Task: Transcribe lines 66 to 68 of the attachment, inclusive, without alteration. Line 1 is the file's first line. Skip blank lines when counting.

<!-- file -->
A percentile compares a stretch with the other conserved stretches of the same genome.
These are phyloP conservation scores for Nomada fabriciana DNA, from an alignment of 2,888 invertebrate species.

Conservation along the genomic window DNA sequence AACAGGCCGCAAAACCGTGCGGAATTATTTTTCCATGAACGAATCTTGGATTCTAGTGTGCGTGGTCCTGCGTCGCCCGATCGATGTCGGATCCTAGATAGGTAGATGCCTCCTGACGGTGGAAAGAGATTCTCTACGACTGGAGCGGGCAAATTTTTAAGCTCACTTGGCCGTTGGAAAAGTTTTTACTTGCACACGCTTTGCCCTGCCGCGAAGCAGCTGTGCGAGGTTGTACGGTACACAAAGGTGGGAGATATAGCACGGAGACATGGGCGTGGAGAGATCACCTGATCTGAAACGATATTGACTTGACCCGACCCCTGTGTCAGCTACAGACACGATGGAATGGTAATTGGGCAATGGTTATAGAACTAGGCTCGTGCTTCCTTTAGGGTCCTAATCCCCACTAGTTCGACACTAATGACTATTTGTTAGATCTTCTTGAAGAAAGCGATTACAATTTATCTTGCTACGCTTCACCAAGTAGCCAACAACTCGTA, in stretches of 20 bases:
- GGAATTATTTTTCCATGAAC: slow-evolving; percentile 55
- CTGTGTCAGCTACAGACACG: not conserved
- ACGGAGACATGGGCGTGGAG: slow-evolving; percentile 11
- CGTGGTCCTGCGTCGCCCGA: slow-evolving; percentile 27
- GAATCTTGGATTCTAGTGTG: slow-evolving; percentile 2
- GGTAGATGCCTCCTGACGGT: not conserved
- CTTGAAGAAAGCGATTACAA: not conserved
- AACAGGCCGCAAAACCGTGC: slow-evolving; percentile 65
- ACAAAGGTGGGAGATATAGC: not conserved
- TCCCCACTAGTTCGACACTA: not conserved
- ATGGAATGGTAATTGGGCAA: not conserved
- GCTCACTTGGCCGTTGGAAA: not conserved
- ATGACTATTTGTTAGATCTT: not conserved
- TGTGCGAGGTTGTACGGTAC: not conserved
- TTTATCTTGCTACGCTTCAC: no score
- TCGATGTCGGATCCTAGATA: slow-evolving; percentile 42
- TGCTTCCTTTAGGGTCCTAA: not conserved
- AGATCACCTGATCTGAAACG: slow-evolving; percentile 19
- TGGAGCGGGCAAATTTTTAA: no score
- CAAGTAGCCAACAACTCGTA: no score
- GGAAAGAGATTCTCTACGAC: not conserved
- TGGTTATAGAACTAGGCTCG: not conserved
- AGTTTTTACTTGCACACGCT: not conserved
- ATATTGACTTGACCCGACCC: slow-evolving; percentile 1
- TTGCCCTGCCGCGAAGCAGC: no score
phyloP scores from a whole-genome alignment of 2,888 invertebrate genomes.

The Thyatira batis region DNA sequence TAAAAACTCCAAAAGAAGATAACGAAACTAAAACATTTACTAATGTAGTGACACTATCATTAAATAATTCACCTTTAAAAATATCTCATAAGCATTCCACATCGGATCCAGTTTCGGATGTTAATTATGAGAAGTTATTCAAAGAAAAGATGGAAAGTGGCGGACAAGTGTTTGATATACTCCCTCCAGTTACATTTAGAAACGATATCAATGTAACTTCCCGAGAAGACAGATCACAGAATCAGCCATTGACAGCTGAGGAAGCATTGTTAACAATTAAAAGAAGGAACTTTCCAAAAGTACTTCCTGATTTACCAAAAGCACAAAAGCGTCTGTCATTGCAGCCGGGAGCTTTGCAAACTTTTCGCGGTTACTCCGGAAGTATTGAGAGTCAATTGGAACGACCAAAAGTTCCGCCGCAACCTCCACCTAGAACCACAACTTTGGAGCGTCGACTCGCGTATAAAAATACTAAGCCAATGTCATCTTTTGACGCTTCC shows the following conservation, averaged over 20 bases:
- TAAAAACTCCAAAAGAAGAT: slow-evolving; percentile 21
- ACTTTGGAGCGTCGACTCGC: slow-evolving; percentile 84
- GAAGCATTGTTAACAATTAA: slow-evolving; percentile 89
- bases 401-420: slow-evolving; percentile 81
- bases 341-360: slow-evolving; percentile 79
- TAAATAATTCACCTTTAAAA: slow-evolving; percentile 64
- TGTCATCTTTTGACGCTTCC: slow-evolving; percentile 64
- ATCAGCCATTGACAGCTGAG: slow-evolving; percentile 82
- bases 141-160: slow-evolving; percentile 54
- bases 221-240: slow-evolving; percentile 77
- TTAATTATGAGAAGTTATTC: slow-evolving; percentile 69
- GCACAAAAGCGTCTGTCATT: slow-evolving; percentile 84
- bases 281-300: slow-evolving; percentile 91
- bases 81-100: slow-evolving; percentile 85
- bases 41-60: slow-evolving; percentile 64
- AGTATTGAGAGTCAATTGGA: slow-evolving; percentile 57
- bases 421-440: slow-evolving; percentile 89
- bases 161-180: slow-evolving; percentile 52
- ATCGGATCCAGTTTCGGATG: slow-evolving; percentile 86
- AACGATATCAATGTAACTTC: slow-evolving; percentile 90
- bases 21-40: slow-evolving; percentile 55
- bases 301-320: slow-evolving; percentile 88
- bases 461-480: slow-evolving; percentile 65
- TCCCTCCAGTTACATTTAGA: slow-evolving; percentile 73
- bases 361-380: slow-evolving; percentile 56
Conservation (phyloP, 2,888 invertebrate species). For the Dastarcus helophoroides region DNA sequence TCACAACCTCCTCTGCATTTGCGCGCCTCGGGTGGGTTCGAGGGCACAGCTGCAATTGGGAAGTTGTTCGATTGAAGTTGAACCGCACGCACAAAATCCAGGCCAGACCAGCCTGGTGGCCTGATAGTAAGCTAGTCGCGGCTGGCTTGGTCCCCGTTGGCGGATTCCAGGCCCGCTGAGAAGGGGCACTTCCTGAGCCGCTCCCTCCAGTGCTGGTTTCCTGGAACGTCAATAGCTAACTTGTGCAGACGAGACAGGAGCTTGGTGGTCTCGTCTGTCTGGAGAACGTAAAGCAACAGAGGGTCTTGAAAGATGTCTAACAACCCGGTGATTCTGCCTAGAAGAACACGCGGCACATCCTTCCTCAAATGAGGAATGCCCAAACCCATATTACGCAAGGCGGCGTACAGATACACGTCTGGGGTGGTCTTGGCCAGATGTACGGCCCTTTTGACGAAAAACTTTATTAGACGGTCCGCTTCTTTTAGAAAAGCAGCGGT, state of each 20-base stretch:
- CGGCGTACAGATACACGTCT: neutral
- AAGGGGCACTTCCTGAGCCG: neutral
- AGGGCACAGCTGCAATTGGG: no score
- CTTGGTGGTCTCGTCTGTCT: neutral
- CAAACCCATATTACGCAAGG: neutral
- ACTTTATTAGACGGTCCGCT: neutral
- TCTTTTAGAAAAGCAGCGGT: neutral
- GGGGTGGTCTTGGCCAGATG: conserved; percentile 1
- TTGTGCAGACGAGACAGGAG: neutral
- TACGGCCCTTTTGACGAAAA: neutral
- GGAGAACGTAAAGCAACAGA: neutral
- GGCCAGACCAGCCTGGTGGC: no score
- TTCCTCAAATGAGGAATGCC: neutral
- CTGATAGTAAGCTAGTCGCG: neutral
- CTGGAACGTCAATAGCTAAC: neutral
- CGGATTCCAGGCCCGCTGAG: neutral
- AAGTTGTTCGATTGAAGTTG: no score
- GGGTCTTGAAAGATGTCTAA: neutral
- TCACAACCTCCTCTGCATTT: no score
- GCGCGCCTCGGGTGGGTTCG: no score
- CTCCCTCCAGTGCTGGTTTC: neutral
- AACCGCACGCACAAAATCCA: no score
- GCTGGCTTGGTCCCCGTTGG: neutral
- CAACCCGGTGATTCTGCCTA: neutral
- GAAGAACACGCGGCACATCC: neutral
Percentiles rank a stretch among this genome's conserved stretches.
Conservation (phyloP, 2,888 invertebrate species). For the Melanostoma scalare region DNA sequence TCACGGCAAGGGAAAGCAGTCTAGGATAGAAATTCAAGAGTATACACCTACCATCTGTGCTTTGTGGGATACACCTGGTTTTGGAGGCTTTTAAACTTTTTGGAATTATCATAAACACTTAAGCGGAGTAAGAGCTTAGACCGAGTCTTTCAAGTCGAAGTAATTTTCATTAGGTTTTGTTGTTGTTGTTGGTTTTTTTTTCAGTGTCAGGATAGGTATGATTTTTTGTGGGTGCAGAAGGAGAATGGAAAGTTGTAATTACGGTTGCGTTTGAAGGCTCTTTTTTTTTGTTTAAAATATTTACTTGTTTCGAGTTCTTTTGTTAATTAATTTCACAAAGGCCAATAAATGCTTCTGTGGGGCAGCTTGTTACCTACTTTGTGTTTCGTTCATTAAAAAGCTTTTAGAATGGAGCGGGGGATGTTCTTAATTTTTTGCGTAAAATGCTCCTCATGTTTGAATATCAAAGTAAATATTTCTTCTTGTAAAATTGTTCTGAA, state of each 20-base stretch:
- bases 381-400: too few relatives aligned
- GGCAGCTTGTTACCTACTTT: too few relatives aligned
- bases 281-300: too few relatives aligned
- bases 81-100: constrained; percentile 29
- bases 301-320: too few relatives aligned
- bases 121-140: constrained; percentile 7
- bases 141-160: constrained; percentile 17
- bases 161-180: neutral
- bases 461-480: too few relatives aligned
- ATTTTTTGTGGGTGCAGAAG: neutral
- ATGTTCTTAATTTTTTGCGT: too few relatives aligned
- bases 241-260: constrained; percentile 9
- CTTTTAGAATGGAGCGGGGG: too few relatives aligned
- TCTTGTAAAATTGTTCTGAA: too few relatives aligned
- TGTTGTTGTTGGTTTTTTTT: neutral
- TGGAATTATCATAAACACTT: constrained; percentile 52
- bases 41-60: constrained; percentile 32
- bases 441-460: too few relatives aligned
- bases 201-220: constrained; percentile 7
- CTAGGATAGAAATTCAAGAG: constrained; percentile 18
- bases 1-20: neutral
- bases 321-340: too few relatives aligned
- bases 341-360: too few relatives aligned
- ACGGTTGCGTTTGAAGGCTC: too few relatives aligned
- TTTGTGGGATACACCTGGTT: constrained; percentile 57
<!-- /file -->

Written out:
- TACGGCCCTTTTGACGAAAA: neutral
- GGAGAACGTAAAGCAACAGA: neutral
- GGCCAGACCAGCCTGGTGGC: no score